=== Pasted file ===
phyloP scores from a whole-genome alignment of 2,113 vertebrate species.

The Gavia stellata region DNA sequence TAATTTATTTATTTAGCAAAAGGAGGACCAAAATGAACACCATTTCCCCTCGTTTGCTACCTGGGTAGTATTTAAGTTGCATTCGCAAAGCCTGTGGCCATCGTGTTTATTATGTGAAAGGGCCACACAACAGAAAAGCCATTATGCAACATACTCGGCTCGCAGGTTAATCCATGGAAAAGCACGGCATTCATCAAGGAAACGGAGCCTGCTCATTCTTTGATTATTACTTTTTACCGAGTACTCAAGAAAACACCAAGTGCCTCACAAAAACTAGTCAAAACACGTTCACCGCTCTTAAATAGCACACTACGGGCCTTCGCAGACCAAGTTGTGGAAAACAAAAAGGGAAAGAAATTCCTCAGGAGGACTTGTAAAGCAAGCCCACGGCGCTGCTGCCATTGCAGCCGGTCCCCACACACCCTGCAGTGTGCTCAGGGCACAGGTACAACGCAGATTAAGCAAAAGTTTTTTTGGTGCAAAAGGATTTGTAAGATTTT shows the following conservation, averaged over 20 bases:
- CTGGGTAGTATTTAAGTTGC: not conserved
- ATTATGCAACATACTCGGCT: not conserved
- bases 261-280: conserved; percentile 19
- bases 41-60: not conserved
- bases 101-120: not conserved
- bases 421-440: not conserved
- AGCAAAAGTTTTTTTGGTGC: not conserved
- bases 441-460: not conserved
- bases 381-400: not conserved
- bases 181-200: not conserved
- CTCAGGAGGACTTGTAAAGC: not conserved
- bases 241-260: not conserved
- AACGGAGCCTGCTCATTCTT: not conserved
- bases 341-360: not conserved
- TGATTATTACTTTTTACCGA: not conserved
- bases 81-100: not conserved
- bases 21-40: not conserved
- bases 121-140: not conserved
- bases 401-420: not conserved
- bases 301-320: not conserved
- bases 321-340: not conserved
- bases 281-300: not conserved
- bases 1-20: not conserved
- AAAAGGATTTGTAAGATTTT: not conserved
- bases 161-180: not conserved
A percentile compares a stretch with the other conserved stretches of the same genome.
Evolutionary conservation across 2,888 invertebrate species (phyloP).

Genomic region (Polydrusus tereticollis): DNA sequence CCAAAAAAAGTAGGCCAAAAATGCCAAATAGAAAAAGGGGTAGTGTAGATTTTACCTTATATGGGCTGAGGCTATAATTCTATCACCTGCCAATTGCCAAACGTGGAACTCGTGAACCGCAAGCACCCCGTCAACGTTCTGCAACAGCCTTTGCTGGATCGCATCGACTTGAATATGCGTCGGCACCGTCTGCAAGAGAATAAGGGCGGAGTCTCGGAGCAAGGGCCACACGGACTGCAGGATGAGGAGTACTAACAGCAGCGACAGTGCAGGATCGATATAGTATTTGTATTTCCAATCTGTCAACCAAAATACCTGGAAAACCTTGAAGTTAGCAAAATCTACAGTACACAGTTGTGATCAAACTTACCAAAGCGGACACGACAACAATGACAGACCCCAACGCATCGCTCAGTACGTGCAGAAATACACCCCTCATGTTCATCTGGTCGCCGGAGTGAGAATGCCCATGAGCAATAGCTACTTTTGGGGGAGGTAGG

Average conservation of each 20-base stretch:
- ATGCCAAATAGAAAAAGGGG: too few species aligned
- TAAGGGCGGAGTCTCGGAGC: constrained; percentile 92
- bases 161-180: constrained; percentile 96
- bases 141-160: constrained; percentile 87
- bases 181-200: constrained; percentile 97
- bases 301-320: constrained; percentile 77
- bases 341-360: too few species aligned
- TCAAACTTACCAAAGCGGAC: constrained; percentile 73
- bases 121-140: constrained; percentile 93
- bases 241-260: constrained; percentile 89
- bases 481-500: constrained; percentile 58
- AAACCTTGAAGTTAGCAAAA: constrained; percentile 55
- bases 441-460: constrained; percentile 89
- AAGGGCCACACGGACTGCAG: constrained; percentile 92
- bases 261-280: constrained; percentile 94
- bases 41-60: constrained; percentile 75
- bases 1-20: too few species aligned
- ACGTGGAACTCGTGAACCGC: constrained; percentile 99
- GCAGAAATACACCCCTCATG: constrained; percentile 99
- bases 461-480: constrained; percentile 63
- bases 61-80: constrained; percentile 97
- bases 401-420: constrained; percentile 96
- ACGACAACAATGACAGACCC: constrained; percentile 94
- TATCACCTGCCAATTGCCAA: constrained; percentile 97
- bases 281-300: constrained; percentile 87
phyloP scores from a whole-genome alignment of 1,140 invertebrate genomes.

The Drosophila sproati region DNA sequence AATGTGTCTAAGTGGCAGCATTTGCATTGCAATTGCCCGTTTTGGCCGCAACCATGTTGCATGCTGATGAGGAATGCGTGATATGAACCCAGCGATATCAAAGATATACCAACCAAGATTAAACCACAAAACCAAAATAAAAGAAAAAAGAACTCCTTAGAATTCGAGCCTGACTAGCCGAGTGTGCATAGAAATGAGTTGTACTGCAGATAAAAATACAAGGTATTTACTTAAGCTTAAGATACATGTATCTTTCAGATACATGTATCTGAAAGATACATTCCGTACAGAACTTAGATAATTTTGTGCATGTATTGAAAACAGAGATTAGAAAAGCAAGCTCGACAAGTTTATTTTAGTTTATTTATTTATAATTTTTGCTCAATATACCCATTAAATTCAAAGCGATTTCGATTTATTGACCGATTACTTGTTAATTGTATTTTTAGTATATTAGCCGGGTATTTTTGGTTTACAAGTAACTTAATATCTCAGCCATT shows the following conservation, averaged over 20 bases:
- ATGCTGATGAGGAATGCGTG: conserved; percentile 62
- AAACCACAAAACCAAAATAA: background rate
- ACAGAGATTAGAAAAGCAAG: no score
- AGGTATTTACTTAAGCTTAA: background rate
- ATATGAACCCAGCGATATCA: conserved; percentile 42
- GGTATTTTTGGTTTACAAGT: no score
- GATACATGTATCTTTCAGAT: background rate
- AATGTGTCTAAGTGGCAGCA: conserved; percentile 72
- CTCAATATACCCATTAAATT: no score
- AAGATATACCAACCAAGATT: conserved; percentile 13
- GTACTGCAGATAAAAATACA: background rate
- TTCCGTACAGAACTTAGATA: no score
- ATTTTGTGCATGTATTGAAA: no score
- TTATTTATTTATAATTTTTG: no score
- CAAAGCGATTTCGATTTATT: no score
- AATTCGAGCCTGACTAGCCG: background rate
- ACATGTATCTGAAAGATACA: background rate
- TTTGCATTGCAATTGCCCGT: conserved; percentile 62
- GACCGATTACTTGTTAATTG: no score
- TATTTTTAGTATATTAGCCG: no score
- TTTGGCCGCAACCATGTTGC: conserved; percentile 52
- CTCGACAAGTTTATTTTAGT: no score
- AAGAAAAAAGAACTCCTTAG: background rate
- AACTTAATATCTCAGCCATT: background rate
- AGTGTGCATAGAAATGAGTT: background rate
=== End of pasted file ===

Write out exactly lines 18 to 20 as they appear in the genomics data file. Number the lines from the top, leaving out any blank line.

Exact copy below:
- bases 81-100: not conserved
- bases 21-40: not conserved
- bases 121-140: not conserved